For the Husserl of Crisis, the history of this breakdown consists of ... symbolic algebra, which latter surreptitiously substitutes symbolic mathematical abstractions for the directly intuited realities of the real world ("life-world") ...
Could it include pebble counting? — Real Gone Cat
I have been giving this some thought. Our debate has nothing to do with the word "is", it's with the word "plus". — Real Gone Cat
given your rejection of "is" meaning "equal to") — Real Gone Cat
"is" as used here is short for "is equal to". — Fooloso4
Hope you're not too angry. — Real Gone Cat
So "is" means equal to. Unless it doesn't. — Real Gone Cat
I'm sorry, but that's incoherent. — Real Gone Cat
So "is" means equal to. Unless it doesn't. — Real Gone Cat
I once wrote a book mostly in E-Prime. It’s available for free reading and download at ScienceAsNaturalTheology.org — Art48
Again, the problem I have with Foolos4 is switching between meanings of "is" in a single sentence. You shouldn't say, "3+1 is 4" AND "3+1 is not 2+2" — Real Gone Cat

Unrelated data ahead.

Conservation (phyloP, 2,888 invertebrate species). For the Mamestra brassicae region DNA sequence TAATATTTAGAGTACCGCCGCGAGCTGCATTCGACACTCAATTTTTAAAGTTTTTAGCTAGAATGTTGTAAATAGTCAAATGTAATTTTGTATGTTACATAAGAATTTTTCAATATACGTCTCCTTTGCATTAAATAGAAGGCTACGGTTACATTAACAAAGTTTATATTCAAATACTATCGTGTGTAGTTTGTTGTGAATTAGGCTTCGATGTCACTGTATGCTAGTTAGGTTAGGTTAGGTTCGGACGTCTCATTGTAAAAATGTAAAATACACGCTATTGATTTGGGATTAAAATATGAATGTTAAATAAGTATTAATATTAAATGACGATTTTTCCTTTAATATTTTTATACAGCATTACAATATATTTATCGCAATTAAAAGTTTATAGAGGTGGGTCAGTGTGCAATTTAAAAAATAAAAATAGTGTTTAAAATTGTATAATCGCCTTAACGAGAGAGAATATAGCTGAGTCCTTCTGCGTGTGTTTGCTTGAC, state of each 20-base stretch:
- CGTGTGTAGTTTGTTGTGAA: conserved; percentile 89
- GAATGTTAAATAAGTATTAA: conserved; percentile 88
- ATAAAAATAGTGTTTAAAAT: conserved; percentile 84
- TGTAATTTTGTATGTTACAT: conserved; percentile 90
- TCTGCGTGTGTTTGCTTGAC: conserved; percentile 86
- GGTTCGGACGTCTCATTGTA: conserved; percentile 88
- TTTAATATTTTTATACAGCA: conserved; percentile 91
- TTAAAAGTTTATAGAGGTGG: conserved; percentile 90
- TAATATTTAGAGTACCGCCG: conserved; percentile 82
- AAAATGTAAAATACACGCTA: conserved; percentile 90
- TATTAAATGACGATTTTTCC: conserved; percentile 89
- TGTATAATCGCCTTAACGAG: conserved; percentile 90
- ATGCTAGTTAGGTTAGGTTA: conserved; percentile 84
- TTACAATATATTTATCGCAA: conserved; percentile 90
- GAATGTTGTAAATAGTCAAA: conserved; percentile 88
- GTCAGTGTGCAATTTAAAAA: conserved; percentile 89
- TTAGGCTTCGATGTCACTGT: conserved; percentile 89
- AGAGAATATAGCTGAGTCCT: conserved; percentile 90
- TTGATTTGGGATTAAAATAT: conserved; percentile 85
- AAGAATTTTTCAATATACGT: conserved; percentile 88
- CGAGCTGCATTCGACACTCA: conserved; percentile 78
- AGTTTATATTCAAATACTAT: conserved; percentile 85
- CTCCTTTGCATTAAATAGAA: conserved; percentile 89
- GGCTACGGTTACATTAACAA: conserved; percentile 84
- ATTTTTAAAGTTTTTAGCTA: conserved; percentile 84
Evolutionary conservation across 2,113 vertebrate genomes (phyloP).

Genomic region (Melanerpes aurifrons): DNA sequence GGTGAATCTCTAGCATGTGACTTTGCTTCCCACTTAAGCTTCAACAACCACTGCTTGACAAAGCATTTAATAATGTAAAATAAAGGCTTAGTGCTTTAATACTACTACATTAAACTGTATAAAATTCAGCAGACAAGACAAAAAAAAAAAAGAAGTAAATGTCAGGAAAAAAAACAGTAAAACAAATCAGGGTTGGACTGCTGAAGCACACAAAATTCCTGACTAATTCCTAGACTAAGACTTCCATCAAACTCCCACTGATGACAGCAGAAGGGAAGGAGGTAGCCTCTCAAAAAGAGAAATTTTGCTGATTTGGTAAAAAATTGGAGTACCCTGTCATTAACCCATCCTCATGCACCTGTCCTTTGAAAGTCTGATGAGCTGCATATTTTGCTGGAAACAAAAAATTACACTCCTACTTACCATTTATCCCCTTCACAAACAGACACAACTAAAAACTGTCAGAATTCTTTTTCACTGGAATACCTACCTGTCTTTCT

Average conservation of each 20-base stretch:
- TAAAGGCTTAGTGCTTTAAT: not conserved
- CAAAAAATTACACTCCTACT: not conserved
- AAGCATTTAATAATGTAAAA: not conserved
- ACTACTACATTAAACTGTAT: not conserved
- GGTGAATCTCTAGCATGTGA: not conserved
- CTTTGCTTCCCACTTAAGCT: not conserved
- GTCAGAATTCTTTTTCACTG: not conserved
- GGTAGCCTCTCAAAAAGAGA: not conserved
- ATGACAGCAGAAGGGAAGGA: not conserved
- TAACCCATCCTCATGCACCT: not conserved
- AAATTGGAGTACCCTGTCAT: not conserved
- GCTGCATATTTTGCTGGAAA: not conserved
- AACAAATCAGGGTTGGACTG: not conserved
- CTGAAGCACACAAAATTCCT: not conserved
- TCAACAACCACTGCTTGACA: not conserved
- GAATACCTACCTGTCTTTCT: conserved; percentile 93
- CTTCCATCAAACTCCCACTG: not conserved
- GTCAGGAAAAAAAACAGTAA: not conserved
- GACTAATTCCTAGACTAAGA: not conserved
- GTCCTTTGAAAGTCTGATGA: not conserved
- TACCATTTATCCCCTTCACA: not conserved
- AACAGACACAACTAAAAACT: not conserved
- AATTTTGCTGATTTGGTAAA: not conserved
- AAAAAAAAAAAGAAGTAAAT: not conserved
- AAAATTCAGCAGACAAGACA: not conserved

This is commonly understood to mean two plus two equals four and not two plus two is the same thing as four. 3+1 "is" 4 in the sense of equals 4 but not that 3+1 and 2+2 are the same thing. We could do without "is": 2+2=4, 3+1=4, 2+2=3+1. — Fooloso4
The speaker is then going to have to explain, "Oh, I meant splitting 4 things into 3 and 1 is different from 2 and 2". — Real Gone Cat
If we are given 4 donuts and I take 3 and give you one, you might complain that is not fair. Would you be satisfied if I defended this by saying that since 2+2 is 4 and 3+1 is 4 then 3+1 is 2+2? Or would you say, as I did above that:
3+1 "is" 4 but 3+1 "is not" 2+2 — Fooloso4
Wow. I encounter so many people on TPF who do not know basic math, it's striking. — Real Gone Cat
You want to find mysticism here. — Real Gone Cat
If you still want to introduce mysticism into math — Real Gone Cat
Except the mystics on TPF. You're always searching for the woo. — Real Gone Cat